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Response to Demsrule86 (Reply #32)

Sun Apr 30, 2017, 02:03 PM

46. The problem is your assumption of a monolithic "They"

 

Who is this "They" you refer to ? Im a people... as a matter fact, I am also a lifelong Democrat. I voted for Obama, twice. I cried the first time he got elected, I was truly overjoyed. I've spent eight years defending him against baseless crap, lies spewed out by conservative media and parroted at the pub by ill-informed ditto-heads.

I have *also* criticized him many times. I think he should have pushed for single payer. I think he should have shuttered Gitmo. I think his support of the TPP was the wrong path for the country's future. And yes, I think accepting a huge corporate speaking fee tarnishes his image - and by extension that of the party - in the minds of many of the new voters whose support we most certainly will need. Whether I personally think he should or should not have spoken is irrelevant - I still recognize that to many others, it looks bad, and I understand why they feel that way.

You make this statement that *seems* to impute the notion that "Real Democrats dont criticize Obama/The Party." Those "real democrats" are your monolithic "They." That is nonsense. Look back at the primary, regardless of which candidate you supported, and recognize that almost half of the party didn't agree with you. We are not a They.

*This* Democrat understands that in a contest between two very conservative options, the more liberal will get my support, even if I still disagree with them on some things.

*This* Democrat understands that saying "IF he does this, then that is the right thing to do" isn't praise.

*This* Democrat understands that calling out something you disagree with, even when someone you like did it, is how you support a cause.

And *this* Democrat thinks its craven and cowardly to attempt to snuff out criticism for fear of reproach.

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Response to Quixote1818 (Original post)

Sun Apr 30, 2017, 11:51 AM

40. Thank you for trying to start an intelligent discussion of issues here.

Last edited Sun Apr 30, 2017, 12:35 PM - Edit history (1)

I admire your optimism.

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Response to Quixote1818 (Original post)

Sun Apr 30, 2017, 02:06 PM

47. Quixote1818, I am an FDR Democrat as well!

I've been since the 80s. I feel the New Deal was the ultimate in equality and fairness.
It was brilliant.
That's why business and republicans despised it so much.
They are in love with the Robber Barron era. The New Deal was popular and worked and it destroyed their dream of continuing with income inequality and the rule of the powerful.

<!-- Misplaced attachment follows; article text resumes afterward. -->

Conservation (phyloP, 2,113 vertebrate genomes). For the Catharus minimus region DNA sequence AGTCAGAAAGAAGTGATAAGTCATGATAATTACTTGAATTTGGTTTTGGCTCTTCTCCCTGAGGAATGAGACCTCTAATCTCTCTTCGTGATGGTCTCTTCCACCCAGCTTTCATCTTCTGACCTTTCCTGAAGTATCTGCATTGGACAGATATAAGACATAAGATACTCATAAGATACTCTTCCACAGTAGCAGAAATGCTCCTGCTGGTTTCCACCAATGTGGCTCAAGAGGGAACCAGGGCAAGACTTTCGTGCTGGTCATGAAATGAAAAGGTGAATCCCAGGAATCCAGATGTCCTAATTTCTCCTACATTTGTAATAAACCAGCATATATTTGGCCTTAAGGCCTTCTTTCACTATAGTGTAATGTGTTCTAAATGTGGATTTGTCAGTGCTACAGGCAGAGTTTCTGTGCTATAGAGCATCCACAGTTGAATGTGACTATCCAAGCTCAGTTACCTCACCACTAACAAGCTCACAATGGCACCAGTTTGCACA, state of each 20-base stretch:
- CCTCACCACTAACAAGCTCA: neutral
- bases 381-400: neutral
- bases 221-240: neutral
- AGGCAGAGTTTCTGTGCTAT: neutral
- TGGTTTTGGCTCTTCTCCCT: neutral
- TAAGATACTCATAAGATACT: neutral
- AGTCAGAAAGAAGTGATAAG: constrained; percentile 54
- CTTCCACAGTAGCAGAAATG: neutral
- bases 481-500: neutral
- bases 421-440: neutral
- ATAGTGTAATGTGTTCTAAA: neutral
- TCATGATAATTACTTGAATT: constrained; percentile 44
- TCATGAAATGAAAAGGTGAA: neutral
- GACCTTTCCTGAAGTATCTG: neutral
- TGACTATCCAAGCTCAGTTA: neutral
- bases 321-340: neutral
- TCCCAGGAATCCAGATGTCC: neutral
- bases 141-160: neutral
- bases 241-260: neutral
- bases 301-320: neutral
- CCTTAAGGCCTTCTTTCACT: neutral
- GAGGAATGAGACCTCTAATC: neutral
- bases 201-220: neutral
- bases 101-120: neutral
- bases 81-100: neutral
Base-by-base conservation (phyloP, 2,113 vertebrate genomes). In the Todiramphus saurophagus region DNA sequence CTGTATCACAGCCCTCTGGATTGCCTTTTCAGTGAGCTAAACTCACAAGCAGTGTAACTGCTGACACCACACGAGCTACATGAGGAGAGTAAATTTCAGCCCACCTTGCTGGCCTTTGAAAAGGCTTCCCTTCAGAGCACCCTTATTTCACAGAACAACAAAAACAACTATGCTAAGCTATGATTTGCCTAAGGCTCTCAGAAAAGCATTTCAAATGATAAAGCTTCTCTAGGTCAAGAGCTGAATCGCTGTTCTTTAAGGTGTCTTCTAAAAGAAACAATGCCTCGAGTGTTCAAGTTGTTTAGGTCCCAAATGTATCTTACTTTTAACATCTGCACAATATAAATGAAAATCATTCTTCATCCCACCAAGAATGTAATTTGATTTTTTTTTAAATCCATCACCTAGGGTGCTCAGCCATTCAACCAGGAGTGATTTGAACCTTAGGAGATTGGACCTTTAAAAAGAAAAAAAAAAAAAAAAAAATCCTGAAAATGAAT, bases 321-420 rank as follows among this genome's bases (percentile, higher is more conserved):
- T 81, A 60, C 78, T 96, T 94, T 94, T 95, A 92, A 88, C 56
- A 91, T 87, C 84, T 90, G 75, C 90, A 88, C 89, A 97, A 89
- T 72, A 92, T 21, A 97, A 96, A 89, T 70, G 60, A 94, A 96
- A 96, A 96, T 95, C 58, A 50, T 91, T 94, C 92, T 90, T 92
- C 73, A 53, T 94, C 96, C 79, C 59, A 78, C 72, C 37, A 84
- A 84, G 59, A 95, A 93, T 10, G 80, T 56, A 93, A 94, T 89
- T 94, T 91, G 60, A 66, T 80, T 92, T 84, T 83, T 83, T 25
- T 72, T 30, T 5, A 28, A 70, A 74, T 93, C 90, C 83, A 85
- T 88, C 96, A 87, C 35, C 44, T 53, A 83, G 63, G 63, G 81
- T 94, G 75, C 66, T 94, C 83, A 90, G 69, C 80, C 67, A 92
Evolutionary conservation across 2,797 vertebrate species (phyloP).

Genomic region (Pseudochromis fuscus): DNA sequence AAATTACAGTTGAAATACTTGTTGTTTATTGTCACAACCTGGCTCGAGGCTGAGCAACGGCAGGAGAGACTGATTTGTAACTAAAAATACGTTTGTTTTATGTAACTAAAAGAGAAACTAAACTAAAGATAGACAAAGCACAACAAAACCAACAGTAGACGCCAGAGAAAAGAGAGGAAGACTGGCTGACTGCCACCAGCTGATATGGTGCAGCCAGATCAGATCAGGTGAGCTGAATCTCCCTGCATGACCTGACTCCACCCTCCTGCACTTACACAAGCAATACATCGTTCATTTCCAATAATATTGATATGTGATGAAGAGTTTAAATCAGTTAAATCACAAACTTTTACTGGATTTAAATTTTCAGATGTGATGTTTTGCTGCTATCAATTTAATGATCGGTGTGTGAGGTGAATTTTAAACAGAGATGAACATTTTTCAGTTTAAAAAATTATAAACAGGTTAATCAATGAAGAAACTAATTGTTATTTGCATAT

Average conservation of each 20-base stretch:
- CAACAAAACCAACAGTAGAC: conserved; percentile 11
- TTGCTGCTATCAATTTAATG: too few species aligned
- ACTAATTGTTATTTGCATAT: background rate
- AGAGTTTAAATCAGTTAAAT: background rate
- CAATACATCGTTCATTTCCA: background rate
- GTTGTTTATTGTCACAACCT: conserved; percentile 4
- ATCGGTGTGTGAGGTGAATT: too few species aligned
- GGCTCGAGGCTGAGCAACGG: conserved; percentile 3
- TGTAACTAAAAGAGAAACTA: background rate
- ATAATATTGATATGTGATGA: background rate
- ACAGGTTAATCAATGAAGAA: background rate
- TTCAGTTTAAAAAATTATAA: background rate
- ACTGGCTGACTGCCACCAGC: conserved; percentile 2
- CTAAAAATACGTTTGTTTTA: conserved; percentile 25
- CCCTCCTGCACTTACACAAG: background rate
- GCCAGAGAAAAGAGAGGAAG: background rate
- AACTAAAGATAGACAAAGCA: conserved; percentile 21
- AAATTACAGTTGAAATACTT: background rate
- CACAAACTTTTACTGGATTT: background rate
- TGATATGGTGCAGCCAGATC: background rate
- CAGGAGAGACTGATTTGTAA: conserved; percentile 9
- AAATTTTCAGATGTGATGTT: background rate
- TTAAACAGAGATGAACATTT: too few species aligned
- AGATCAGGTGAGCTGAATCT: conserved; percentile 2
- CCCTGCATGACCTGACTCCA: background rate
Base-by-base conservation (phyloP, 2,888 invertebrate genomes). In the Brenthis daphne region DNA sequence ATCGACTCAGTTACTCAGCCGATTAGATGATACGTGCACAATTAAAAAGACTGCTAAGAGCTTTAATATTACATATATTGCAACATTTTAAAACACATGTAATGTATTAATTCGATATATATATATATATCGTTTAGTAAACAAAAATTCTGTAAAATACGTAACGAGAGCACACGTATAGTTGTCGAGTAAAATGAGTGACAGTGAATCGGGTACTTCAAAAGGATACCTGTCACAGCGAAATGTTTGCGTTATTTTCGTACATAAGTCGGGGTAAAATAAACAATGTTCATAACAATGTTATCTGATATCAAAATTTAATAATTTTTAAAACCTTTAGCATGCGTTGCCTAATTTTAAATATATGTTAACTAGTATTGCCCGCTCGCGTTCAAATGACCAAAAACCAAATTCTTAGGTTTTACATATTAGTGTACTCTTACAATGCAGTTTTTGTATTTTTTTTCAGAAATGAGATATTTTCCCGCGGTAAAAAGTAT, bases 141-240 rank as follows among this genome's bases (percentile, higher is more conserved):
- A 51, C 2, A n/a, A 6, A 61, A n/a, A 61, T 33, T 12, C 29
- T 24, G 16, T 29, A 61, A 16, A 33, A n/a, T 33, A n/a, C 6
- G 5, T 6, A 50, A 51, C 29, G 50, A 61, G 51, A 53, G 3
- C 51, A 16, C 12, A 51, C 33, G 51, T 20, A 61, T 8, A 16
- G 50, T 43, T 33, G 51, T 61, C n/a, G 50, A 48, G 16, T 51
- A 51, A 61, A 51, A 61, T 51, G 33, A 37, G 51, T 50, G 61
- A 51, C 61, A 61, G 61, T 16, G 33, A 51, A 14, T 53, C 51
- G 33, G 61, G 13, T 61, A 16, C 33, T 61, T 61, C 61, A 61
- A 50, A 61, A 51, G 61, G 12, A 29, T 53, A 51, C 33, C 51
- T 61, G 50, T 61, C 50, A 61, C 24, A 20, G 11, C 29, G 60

Suddenly the little guy had a voice.
It created the largest middle class and a good society

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Response to Quixote1818 (Original post)

Mon May 1, 2017, 02:01 AM

54. I don't see any simarlity between FDR and Bernie Sanders

 

FDR was an internationalist and anti-isolationist.
Bernie Sanders is an isolationist.

FDR was an anti-populist and called demogogues like Huey Long dangerous.
Bernie Sanders is a populist and acts much like FDR's enemy Huey Long.

FDR despised nativists.
Bernie Sanders is a nativist.

FDR wanted to strengthen capitalism through reform, and wan't a socialist.
Bernie Sanders seems to think capitalism should make way from socialism.

FDR was accused of being a plutocrat by Leftists in his day.
Bernie Sanders accuses Democrats of being plutocrats today.

So, I'm seeing a a comple disconnect by those attempting to wear (steal?) FDR's mantle. I think FDR would view Sanders as a modern day Huey Long, and Huey Long was FDR's least favorite American politician.

As to Bernie not needing to worry biting the hand that feeds him, is that so?

Seems to me he promises a lot of free stuff: free college, healthcare, free medical marijuana, and higher wages to the people who sent him $27. Has he ever told his audience they'd need to work hard or sacrifice anything for the common good?

Or is it all about what the 1% were going to fund frm their bank accounts is he gets his way?

To me that sounds like pandering to those who supply your campaign funds. Has it ever told his supporters one hard truth? Can't think of one time such a thing happened.




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Response to Expecting Rain (Reply #54)

Tue May 2, 2017, 09:09 PM

63. *******DING DING DING DING DING !!!! ****** FACT FILLED POST !!!!

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Response to Quixote1818 (Original post)

Tue May 2, 2017, 10:01 PM

66. Seaglass' #9 nails why your OP has it wrong and obviously so. Nt